While visiting Black's Department Store, the Our Gang observe "Volto" a publicity robot in the appliance department. Unaware that the robot is actually an actor in a costume, the Our Gang ...
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The Our Gang members want to raise money for the Red Cross. Of course they decide to put on a musical show. With the help of Froggy's uncle, an old minstrel show man, they hire the ... See full summary »
Edward L. Cahn
Billy 'Froggy' Laughlin
Ambrose the kitten renames himself Butch and runs away from home with plans to become a robber. His first intended victim, though, is a real robber: Dirty Bill, a dog. Dirty Bill asks ... See full summary »
Pluto awakes to find no bone in his dish. It's off to the buried stash, but Pluto discovers that a gopher has been using the bones to support his tunnels, and doesn't want to part with them... See full summary »
On Mickey's birthday, Miss Pipps, the school teacher, serves cake and ice cream during school hours. Sour old Mr. Pratt, head of the school board, stumbles on the festivities and has Miss ... See full summary »
While playing baseball, Mickey runs into the street to catch a fly ball and is struck by a car. When the gang visit him in the hospital they are appalled to find the ward populated by many ... See full summary »
Edward L. Cahn
Billy 'Froggy' Laughlin,
George 'Spanky' McFarland
While visiting Black's Department Store, the Our Gang observe "Volto" a publicity robot in the appliance department. Unaware that the robot is actually an actor in a costume, the Our Gang resolve to build one of their own. The neighborhood bully takes advantage of the gang's ignorance and sells them a box of "invisible rays" to fuel the gang's creation. Actually, neighborhood tough guy "Boxcar" climbs inside to animate the robot. He runs amok, using the lawn mower to destroy flower and vegetable gardens.Written by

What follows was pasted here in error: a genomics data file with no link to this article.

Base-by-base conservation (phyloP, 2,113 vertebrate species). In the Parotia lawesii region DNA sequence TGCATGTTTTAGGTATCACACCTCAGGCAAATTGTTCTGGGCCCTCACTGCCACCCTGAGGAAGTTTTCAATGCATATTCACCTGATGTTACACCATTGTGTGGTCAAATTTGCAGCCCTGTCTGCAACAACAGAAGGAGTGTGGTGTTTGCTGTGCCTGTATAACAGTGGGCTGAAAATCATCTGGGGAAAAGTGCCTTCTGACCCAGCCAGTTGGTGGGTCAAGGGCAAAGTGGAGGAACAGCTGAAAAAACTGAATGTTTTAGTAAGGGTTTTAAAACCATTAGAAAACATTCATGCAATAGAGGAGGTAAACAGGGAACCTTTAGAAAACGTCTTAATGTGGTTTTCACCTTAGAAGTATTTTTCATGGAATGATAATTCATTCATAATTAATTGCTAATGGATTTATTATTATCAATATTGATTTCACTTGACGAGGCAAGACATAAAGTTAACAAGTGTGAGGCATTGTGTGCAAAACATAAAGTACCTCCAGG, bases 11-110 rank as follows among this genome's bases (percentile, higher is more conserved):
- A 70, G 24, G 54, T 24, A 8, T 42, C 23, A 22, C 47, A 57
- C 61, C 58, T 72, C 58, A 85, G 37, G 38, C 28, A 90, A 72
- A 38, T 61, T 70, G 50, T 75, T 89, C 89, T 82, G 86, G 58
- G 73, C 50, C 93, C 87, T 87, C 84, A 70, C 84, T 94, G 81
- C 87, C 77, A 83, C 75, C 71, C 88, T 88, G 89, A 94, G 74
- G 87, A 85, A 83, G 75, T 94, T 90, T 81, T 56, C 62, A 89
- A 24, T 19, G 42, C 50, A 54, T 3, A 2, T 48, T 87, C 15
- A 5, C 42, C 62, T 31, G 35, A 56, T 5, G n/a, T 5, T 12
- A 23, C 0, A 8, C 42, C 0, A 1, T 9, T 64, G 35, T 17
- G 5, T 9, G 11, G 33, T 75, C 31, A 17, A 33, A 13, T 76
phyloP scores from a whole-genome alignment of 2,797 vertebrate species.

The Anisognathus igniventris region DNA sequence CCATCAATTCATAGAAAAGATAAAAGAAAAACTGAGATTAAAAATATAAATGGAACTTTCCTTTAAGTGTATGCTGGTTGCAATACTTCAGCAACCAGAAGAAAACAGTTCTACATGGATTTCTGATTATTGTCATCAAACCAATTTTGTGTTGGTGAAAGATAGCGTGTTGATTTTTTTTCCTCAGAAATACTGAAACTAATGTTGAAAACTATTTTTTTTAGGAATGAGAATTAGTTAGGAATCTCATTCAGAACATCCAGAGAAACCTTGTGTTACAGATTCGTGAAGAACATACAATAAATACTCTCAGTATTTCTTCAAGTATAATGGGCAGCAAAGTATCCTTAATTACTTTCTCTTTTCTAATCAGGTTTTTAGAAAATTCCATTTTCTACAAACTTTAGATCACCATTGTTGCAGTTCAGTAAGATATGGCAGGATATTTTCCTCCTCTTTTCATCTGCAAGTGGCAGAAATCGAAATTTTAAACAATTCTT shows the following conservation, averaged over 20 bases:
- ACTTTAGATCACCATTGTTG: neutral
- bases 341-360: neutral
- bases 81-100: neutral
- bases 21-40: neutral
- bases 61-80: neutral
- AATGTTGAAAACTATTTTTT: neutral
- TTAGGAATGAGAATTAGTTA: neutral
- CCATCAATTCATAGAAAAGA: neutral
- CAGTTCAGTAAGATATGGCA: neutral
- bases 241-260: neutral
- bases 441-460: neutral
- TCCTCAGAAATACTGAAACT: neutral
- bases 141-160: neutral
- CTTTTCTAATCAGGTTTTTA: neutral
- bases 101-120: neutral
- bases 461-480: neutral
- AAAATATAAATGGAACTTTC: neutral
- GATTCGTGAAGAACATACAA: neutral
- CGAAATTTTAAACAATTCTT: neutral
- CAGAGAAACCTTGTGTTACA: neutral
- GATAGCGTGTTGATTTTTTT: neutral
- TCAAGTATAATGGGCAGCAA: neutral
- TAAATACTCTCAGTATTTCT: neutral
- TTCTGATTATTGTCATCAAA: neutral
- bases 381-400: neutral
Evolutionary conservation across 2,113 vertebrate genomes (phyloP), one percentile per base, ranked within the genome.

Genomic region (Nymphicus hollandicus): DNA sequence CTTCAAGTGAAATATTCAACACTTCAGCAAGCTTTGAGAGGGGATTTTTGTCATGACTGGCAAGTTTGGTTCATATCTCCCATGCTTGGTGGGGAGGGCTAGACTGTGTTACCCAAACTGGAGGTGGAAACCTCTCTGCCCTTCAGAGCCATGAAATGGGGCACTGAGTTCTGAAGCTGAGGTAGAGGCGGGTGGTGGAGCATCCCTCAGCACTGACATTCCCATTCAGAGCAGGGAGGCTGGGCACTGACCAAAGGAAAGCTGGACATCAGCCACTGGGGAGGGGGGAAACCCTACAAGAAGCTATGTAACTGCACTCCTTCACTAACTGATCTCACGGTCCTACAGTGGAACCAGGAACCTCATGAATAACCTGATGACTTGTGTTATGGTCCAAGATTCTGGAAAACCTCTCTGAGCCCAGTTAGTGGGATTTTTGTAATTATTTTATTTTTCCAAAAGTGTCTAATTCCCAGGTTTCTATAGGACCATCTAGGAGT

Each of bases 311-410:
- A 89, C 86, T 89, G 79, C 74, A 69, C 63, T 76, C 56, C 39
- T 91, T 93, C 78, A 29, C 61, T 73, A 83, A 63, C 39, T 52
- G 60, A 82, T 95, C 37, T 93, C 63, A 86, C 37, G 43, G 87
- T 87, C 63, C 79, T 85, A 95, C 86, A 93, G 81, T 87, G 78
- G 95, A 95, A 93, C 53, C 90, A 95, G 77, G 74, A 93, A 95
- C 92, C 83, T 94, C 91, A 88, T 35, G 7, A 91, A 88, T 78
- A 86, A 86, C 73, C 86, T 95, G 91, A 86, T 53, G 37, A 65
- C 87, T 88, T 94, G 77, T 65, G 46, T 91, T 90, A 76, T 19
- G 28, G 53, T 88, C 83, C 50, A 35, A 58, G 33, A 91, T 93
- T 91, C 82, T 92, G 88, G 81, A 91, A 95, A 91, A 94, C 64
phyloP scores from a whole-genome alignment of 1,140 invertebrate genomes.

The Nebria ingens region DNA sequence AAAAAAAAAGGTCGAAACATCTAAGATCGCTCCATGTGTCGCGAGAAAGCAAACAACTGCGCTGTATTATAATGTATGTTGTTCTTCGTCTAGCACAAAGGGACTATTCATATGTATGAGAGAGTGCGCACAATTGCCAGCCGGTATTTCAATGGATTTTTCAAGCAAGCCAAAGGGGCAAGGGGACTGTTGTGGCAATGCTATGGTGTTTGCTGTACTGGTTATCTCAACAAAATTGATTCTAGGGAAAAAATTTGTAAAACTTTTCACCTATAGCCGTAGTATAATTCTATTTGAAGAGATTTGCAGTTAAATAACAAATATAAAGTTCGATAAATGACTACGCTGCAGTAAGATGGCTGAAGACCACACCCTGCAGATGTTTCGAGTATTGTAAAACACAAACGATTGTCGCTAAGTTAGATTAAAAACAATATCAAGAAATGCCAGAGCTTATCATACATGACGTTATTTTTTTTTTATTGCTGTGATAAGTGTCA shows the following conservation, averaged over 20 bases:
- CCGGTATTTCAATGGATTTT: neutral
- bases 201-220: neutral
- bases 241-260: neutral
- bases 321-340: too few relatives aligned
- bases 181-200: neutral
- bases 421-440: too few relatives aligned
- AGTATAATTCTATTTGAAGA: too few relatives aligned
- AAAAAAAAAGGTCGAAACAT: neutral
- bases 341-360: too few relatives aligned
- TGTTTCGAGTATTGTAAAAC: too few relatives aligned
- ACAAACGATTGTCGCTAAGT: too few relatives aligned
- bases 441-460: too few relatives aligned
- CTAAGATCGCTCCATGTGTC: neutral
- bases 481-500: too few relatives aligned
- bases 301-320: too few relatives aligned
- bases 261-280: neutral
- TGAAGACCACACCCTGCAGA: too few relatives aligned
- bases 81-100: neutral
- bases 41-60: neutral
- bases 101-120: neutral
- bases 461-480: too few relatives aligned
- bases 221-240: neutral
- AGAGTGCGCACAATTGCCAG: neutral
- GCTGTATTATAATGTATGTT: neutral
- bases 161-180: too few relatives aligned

Thomas McWilliams <email@example.com>
Mediocre "Our Gang" short from the series' declining years
ROBOT WRECKS is a mediocre entry in the "Our Gang" series, made during the declining years of the once excellent short comedies. The aging "second generation" cast members look awkward, particularly Spanky McFarland, who is really too old to portray a kid. The plot is according to a well-worn formula, with the gang building their own backyard version of something they have seen. It's all familiar, with predictable results. The studio was trying to introduce another new generation of child actors to the series during this time period, but the originality of the characters seen in the earlier films just wasn't there. The best examples of the earlier films (1930's era) featured the gang doing their thing without any adult presence in evidence. The 1940's films are full of adult characters, and their presence is a big detraction. If you want to catch the true peak of the series, watch the films made from 1929 through the mid 1930's, and don't bother with later series entries.
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